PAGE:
COMPONENT SCHEMATIC SYMBOLS AND DESIGNATORS

# Component Schematic Symbols and Designators

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## 1. Overview

Component designators and schematic symbols are used to quickly identify components both on schematics and PCBs. They usually consist of a short acronym representing the type of component, followed by unique number to distinguish it from other components of the same type (e.g. R3, R4, C3).

Over the years, many standards have been released that specify particular designator prefixes for component types. These include:

• Australian Standard AS1102:1995 (Graphical symbols for electrotechnology)

• IEC 60617

• IEEE 315-1975.

However, many schematic and PCB silkscreen designs do not strictly follow any standard (although the similarities are usually quite high). The following list shows non-standard specific, commonly used acronyms and the type of component they represent.

## 2. List of Common Component Designators And Symbols

Sorted by alphabetic order.

### 2.1. Antennas (ANT)

There are a number of different schematic symbols for an antenna, but they all look similar and should be easily recognizable. The designator E is also used, however ANT is my personal preference.

Designator(s):

• ANT (recommended)

• E

Recommended schematic symbols(s):

Figure 1. A schematic symbol for an antenna with an open top.
Figure 2. A schematic symbol for an antenna with an closed top.

### 2.2. Assemblies (A)

Separate assembly or sub-assembly (e.g. daughter board). I do not see this designator used much in practice (and I myself have never used it, for things such as GPS modules with an LGA footprint I have always used the designator U).

Recommended designator(s):

• A

### 2.3. Batteries (BT)

The designator BT is commonly used for a battery. The schematic symbol shown below is typical for a battery, although sometimes the distinction between a single-celled and multi-celled battery is made. If the battery is single-celled, this can be represented by a symbol with only one pair of long/short lines (representing the two electrodes of the cell). If the battery is multi-celled, two pairs of long/short lines with a dotted line connecting them (representing many plates) can be used. I prefer to just use the below symbol for any battery type.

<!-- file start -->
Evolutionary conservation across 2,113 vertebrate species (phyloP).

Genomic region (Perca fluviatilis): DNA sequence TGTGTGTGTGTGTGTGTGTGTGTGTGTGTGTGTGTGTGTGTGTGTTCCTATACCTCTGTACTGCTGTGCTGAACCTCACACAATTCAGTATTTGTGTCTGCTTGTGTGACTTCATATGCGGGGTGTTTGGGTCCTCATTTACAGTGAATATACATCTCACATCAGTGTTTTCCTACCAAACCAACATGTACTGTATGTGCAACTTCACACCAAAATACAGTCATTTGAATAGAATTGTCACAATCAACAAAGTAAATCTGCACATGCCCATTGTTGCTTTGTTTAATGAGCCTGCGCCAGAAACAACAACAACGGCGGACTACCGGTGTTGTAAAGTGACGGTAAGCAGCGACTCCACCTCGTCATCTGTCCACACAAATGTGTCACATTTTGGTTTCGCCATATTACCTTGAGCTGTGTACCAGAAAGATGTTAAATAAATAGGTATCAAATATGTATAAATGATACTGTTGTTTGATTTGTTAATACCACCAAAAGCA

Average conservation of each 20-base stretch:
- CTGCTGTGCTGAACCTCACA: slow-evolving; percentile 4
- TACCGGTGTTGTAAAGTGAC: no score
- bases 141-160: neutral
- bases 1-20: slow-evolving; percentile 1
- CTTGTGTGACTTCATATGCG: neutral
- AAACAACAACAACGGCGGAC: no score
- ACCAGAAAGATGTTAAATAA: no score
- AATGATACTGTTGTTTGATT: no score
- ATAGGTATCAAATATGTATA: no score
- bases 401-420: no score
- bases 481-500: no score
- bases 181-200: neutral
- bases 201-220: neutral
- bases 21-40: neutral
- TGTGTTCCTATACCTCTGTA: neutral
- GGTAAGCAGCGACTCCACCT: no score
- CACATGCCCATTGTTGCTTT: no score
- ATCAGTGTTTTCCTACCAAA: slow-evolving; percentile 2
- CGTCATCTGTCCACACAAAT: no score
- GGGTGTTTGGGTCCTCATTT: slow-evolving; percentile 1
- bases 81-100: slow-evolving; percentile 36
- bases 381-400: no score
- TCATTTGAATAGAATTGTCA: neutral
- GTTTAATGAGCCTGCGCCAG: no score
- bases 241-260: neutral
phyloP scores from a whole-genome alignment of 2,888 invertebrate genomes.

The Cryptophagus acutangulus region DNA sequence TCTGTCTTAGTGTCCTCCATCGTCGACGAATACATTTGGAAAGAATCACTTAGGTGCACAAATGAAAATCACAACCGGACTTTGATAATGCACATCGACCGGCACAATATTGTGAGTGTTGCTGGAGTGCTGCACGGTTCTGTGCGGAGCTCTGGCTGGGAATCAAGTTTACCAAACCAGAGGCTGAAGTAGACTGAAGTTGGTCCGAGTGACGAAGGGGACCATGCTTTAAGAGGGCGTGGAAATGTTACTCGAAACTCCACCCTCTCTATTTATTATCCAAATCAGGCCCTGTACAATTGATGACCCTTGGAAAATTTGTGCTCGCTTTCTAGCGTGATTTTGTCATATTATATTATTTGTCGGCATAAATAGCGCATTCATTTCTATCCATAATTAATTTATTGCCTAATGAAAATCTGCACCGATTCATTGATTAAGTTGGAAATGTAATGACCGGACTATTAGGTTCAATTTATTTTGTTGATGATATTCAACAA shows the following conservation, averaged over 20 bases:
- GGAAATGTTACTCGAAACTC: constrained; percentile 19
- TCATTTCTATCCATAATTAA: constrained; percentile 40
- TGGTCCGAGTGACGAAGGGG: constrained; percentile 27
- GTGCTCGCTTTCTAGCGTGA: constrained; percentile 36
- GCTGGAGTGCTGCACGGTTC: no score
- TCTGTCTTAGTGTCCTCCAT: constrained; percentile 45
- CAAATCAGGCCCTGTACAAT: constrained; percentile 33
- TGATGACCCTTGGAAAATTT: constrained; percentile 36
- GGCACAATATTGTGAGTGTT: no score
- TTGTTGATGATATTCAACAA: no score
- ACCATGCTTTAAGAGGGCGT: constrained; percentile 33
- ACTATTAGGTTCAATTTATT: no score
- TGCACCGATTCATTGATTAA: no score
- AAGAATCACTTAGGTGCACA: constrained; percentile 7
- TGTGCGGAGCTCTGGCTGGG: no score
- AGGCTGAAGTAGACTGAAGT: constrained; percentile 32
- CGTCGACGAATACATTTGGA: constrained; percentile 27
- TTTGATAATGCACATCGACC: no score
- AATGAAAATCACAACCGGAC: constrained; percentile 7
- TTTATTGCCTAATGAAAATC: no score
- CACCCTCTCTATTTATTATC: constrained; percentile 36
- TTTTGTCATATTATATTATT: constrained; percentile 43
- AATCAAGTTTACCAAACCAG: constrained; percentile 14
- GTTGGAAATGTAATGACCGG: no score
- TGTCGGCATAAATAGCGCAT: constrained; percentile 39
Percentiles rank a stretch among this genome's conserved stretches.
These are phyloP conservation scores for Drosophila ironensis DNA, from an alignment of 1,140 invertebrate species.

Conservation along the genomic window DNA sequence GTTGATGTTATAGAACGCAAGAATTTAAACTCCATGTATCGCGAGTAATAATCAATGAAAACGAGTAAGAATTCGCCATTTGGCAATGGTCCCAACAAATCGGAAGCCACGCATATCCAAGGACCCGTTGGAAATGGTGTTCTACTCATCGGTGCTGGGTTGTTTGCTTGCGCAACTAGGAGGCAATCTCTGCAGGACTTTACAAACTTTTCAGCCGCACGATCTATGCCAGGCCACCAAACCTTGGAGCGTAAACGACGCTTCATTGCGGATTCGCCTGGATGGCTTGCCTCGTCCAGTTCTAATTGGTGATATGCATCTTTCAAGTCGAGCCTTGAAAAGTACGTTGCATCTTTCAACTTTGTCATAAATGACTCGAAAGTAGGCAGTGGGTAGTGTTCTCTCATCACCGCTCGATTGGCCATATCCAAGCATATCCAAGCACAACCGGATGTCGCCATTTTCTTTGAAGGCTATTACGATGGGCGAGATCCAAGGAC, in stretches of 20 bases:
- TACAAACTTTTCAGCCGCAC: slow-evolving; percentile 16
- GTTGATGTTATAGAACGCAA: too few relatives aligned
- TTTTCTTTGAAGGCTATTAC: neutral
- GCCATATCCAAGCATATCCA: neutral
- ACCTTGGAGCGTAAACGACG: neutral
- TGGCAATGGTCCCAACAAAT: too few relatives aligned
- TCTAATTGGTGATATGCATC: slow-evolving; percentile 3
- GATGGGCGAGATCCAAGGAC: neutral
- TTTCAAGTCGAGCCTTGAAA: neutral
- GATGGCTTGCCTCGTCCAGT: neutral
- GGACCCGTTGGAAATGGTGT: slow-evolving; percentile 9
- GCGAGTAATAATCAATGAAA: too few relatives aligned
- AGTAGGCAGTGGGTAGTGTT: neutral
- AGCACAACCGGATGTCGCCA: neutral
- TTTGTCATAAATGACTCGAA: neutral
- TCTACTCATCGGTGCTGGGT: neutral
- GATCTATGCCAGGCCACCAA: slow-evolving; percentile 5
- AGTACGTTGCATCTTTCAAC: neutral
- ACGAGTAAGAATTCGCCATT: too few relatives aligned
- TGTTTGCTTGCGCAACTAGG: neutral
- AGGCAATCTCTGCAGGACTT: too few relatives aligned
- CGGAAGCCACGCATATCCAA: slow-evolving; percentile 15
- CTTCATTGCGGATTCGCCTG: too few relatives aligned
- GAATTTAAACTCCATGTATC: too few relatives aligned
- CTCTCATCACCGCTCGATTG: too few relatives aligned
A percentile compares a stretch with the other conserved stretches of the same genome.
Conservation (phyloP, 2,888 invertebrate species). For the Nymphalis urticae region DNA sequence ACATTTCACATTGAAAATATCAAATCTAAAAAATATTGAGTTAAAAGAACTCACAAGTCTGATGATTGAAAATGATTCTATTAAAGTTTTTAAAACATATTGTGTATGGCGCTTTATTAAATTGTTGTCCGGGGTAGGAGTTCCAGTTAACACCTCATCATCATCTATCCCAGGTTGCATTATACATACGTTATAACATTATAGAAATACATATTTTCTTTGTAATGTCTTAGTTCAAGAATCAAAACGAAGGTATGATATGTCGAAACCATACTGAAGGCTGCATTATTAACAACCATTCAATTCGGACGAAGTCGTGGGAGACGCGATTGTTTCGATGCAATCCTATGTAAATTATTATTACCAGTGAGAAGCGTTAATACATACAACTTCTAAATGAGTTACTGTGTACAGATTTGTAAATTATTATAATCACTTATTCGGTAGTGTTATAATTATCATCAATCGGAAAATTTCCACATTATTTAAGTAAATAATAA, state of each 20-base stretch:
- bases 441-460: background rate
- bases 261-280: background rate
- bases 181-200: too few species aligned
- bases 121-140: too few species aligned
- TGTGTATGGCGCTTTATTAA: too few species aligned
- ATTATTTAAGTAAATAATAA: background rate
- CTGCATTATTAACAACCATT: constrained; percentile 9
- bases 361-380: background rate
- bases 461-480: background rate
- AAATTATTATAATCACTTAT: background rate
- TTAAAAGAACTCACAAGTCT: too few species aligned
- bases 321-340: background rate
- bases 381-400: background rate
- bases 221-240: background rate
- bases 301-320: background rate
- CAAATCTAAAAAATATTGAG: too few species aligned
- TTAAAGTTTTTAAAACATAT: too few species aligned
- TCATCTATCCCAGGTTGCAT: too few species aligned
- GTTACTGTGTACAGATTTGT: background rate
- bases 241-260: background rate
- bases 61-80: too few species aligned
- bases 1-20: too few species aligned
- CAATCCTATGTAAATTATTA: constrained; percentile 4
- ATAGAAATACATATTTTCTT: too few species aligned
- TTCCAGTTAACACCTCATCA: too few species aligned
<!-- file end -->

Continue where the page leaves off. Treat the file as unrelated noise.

Recommended designator(s):

• BT

Recommended schematic symbol(s):

Figure 3. The schematic symbol for a battery.

### 2.4. Capacitors (C)

C is the recommended designator for capacitors (both polarised and non-polarised). Sometimes you will see VC used for a variable capacitor (these are not common). I recommend using two different schematic symbols, flat plates for a non-polarised capacitor, and one plate which is curved for a polarised capacitor.

Recommended designator(s):

• C

Recommended schematic symbol(s):

Figure 4. The schematic symbol for a non-polarised capacitor.
Figure 5. The schematic symbol for a polarised capacitor.
Figure 6. The schematic symbol for a variable capacitor.

Recommended parameters to show on the schematics:

• Capacitance (e.g. 10uF)

• Voltage (e.g. 16V)

For special high tolerance (e.g. 1% or less) capacitors it can be useful to show the tolerance also.

### 2.5. Diodes (D)

The designator D can be used for most diodes. Sometimes Z is used for a Zener diode, and LED for a light-emitting diode, however TVS, Schottky and general purpose diodes are still just D.

Recommended designator(s):

• D

Recommended symbol(s):

Figure 7. The recommended schematic symbol for an general purpose diode.
Figure 8. The recommended schematic symbol for an zener diode.
Figure 9. The recommended schematic symbol for a unidirectional avalanche diode (including TVS diodes). Note the second bar distinguishing it from a Zener diode.
Figure 10. The recommended schematic symbol for an LED.

### 2.6. Fuse/Fuse Holders (F, XF)

F is the designator used for fuses (wired, electrical, e.t.c). XF is commonly used for a fuse holder.

Recommended designator(s):

• F (fuse)

• XF (fuse holder)

Recommended symbol(s):

Figure 11. Schematic symbol for a fuse.

### 2.7. Ferrite Beads (FB, FEB)

Designator(s):

• FB (recommended)

• FEB

Schematic symbol(s):

Figure 12. The schematic symbol for a ferrite bead.

Recommended parameters to display on the schematic:

• Impedance (typically rated @ 100MHz)

• Max. current

### 2.8. Fiducials (FID)

Recommended designator(s):

• FID

Recommended schematic symbol(s):

Figure 13. The schematic symbol for a fiducial.

### 2.9. Gas Discharge Tubes (GDT)

Recommended designator:

• GDT

Recommended schematic symbols(s):

Figure 14. Schematic symbol and designator for a 2-electrode gas discharge tube (GDT).
Figure 15. Schematic symbol and designator for a 3-electrode gas discharge tube (GDT).

### 2.10. Ground (GND, AGND, DGND)

Sometimes GND is used for all ground points, and sometimes grounds are split based on noise boundaries such as AGND and DGND (this is common in high-frequency circuits).

Designator(s):

• GND: For general purpose use.

• AGND: Specialised analogue ground.

• DGND: Specialised digital ground.